#Me Too in the Office – Workplace Misconduct in the Spotlight

Employee misconduct and fraud can encompass a wide range of activities, from absenteeism at one end of the scale, to the other end of the scale, insider dealing, theft and financial statement fraud. Such conduct transgression often goes undetected, and only being highlighted by the occasional whistle-blower or if the employer has robust internal controls.

Conduct, culture & accountability

As attention is focused on what is “appropriate” in terms of workplace behaviour, in the wake of the #MeToo movement, employee conduct transgression is increasingly under the spotlight of financial institutions and their regulators. Conduct, culture and accountability are more than ever the watchwords for corporate life.

• Conflict of interests

There have been several high-profile incidents internationally that have drawn attention to misconduct or the appearance of misconduct in the workplace. In March 2017, Charlotte Hogg, a former Chief Operating Officer and Deputy Governor of the Bank of England, resigned after being accused of failing to disclose the fact that her brother worked for Barclays, an institution regulated by the Bank. Ms Hogg stepped down after the UK Parliament’s Treasury Select Committee criticised her for failing to disclose the conflict, saying her conduct “fell short of the very high standards required.” Whilst there was no evidence that she had deliberately concealed her brother’s position, it was noted that she had failed to comply with the relevant code of conduct for years despite receiving many procedural reminders to do so. The code, which Ms Hogg had been responsible for implementing, set out standards of governance for the Bank that were commensurate with those standards of the institutions it was regulating.

• Insider dealing

There are also the classic forms of insider dealing. A novel twist came about in August last year, when it was revealed that a technology consultant of a prominent investment bank had been passing insider information to the father of his girlfriend. The information included information about mergers and acquisitions that were yet to be announced and which the older man traded on. Acting US Attorney Joon Kim was reported as saying, “the defendants took advantage of an insider at an investment bank to make millions in illegal profits, trading more than 50 times in advance of confidential corporation information.” Five other men who also traded on the information were arrested in California, Florida and New Jersey, accused of making around US$5 million from the scheme.

• Absenteeism

In Hong Kong, abuse of sick leave is particularly acute during the festive seasons. Whilst there is no reason to question legitimate sick leave, difficulties arise where there are repeated unexplained absences. Often, the unexplained absences occur on a Monday or Friday, or on either side of a public holiday. The cost of absenteeism to a business can be substantial, with businesses having to take on additional cover and use temporary labour. The morale of colleagues can also be affected when a particular employee is known to be abusing their position in this way.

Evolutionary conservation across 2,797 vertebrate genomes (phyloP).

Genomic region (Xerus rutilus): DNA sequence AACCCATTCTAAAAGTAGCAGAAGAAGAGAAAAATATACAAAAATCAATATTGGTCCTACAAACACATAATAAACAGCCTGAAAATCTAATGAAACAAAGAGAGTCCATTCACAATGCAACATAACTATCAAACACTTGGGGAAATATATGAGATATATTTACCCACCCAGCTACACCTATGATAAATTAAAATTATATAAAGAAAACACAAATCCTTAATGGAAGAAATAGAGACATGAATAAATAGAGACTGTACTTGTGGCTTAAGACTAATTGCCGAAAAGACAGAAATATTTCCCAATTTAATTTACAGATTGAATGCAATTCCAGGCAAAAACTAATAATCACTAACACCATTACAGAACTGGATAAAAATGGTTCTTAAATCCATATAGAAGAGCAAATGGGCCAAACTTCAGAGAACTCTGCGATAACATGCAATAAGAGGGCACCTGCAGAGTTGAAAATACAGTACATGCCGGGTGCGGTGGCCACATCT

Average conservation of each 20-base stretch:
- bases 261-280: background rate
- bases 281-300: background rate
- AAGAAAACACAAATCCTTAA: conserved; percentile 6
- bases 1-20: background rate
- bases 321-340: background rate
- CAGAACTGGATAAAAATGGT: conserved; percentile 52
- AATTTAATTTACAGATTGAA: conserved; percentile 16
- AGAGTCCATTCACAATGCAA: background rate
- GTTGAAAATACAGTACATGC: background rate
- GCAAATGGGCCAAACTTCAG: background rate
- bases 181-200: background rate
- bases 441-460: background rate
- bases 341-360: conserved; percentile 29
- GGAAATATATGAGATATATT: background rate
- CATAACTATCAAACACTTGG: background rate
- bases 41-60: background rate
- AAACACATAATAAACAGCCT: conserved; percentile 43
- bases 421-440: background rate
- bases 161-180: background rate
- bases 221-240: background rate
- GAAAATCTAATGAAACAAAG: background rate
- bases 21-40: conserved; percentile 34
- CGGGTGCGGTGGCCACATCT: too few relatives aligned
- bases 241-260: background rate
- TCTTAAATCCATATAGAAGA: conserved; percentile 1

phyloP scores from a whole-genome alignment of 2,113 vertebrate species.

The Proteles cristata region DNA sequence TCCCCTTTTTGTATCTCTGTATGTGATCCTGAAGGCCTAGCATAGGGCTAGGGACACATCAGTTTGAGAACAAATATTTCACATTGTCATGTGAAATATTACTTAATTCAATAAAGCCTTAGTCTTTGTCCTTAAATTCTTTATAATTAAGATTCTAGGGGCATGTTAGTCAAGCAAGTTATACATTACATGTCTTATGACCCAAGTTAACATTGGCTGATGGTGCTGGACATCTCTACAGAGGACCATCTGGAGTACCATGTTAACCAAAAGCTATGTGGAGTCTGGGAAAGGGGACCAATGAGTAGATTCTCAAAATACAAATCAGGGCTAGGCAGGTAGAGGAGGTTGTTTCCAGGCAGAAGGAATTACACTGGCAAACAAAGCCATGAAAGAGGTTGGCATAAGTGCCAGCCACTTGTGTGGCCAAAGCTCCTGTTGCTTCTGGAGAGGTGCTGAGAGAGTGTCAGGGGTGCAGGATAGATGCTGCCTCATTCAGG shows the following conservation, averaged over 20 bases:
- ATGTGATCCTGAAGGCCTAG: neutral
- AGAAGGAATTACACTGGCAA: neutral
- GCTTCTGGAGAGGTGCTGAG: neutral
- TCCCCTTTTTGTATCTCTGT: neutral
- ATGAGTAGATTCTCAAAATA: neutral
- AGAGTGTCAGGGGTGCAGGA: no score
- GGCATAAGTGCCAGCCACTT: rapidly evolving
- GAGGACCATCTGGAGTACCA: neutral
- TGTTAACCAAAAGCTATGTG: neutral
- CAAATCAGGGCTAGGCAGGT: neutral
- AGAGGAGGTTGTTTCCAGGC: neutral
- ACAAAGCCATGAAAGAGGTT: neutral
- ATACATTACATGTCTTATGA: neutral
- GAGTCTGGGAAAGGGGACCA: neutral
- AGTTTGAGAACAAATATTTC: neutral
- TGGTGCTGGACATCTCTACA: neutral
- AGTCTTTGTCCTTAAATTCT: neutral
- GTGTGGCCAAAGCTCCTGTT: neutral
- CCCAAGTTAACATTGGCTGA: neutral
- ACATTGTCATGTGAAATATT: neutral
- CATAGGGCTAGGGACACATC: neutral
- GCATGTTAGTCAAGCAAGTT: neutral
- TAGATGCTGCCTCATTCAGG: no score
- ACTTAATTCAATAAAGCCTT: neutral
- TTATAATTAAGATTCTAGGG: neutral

Whistle-blowing channels

One way of tackling abuses is to make channels available for employees to report conduct transgression in confidence. Unlike many other countries, there is no comprehensive legislative regime in Hong Kong that offers protection to whistleblowers. Instead, there is a patchwork of different provisions under various laws that offer protection to whistleblowers from dismissal or the threat of discrimination when they make a disclosure. Where a disclosure is made in relation to corruption, bribery of the proceeds of drug trafficking, employees are protected from dismissal. Similarly, an employee who makes a disclosure or complaint under any of the Hong Kong anti-discrimination ordinances also benefits from protection.

Cultivating the right culture

Cultivating a culture that has zero tolerance to employee fraud and misconduct is essential to eliminating the “bad apples”.

Board members and senior management should be seen to be putting into practice the company’s code of ethics and anti-fraud policy. Companies should also update their fraud response plan at regular intervals. The plan should be widely available within the company to underline the value that management places on a clean corporate culture.

In straightened economic times, no business can afford to jettison five per cent of revenue through misconduct, fraud or malpractice. The key to dealing with employee misconduct and fraud in the workplace is to have rigorous policies in place and create a clean corporate culture that encourages employees to blow the whistle on colleagues who misbehave.


Counsel, Clifford Chance